Among children ages 2 to 19 in America, 12.7 million are obese. Among adults ages 20 and older, 78.4 million are obese. As the American Heart Association reports, “If current trends in the growth of obesity continue, total healthcare costs attributable to obesity could reach $861 to $957 billion by 2030, which would account for 16 to 18 percent of U.S. health expenditures.” The numbers are outstanding, but the reality that the obesity epidemic is endangering our nation’s future is nothing new.
Obesity is a major risk factor for a host of health issues and a number of diseases. But according to a recent Penn State study, a solution to this might come from an unexpected place: cocoa powder.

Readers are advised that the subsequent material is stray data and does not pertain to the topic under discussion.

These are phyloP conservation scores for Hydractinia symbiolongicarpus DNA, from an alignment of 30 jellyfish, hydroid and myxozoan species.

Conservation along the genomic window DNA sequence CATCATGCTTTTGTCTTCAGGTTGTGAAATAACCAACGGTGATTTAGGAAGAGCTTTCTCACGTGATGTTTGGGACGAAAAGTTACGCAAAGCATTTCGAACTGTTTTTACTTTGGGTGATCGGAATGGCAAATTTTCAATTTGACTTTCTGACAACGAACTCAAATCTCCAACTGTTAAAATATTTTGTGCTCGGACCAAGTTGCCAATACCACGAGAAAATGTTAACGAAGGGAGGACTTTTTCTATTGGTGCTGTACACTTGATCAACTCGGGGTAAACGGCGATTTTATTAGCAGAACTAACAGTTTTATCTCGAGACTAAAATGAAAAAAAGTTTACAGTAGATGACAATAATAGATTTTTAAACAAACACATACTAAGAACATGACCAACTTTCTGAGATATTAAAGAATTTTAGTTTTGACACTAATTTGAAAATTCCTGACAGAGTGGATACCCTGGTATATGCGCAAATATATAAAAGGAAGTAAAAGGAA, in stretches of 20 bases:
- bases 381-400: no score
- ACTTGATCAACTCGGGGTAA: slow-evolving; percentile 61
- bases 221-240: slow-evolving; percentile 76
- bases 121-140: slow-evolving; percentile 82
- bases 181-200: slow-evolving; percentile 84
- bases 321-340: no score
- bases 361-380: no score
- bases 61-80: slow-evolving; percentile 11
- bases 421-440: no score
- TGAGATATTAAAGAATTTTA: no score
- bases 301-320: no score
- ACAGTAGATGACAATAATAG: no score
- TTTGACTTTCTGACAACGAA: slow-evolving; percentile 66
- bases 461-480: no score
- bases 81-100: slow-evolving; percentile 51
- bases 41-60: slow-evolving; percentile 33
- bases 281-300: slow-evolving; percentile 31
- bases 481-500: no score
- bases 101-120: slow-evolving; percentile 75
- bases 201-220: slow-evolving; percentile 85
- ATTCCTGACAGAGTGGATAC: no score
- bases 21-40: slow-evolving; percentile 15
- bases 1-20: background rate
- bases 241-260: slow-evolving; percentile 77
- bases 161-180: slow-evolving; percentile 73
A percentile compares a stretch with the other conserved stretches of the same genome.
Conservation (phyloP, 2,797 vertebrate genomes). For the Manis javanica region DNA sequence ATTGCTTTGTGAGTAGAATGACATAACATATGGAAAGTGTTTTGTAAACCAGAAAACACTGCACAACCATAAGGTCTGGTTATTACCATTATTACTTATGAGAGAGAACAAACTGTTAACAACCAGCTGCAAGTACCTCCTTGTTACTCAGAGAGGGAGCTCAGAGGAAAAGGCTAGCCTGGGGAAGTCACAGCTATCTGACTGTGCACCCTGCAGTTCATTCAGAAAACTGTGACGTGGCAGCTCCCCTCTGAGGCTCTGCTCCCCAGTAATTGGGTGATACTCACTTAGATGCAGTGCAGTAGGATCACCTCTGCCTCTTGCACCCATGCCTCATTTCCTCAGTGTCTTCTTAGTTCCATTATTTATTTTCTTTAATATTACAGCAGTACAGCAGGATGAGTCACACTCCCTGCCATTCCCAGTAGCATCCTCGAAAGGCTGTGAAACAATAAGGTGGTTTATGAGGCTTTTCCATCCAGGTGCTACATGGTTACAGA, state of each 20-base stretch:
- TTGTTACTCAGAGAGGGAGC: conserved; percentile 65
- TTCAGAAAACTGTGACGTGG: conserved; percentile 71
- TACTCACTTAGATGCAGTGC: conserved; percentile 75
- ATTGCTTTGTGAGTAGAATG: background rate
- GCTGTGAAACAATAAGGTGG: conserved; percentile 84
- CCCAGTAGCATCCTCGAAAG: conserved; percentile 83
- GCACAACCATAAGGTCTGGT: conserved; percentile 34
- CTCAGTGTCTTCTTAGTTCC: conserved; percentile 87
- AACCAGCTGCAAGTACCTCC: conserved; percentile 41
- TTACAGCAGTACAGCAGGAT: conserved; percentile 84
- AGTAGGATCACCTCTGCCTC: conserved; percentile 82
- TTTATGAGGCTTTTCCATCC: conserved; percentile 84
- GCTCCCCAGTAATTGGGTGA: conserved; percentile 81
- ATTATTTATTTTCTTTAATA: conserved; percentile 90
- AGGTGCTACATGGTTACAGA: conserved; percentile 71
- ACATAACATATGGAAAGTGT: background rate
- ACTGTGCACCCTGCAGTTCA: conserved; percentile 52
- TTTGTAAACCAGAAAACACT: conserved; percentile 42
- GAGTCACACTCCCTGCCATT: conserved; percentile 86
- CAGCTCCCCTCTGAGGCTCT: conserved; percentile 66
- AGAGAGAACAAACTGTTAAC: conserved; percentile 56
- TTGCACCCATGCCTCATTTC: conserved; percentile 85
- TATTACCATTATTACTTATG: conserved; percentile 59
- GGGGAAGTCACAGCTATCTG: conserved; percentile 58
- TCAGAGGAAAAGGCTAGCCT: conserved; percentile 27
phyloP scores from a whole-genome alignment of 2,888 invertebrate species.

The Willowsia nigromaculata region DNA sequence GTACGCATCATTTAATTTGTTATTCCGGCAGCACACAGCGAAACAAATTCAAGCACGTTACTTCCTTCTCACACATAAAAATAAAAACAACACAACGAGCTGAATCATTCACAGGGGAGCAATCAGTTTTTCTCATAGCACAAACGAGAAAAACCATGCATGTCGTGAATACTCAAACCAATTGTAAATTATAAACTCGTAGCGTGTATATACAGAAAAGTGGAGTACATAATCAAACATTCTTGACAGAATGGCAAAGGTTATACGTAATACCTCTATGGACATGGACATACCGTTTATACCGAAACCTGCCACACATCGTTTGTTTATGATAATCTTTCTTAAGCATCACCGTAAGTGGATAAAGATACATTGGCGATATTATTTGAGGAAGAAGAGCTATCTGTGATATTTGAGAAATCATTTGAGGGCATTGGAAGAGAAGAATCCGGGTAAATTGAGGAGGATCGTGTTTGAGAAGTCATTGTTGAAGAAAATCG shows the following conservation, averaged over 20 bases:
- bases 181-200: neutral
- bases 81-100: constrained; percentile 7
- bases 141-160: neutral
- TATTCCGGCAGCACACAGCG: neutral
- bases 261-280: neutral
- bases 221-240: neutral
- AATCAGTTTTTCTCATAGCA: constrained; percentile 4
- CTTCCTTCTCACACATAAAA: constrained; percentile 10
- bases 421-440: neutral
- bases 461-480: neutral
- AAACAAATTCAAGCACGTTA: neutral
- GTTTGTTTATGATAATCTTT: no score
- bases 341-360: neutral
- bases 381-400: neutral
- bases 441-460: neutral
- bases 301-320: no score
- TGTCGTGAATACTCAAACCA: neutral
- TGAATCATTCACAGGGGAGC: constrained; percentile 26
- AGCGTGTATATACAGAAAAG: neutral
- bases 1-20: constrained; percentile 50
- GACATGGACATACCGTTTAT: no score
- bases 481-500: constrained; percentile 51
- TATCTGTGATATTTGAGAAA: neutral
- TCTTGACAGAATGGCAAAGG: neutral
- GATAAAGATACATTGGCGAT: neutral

While the experiment was performed on mice, not humans, it demonstrated surprising results with respect to how cocoa can positively affect the body in conjunction to obesity-related inflammation. Markers of diabetes were much lower in cocoa-fed mice than their cocoa-deprived peers. Moreover, they additionally demonstrated a reduced rate of weight gain. During the ten-week experiment, the mice consumed the equivalent of ten tablespoons of cocoa.
More research must be conducted to determine whether the pattern can extend to — and benefit — humans, but it may just be that a cup of hot cocoa isn’t so bad for us after all.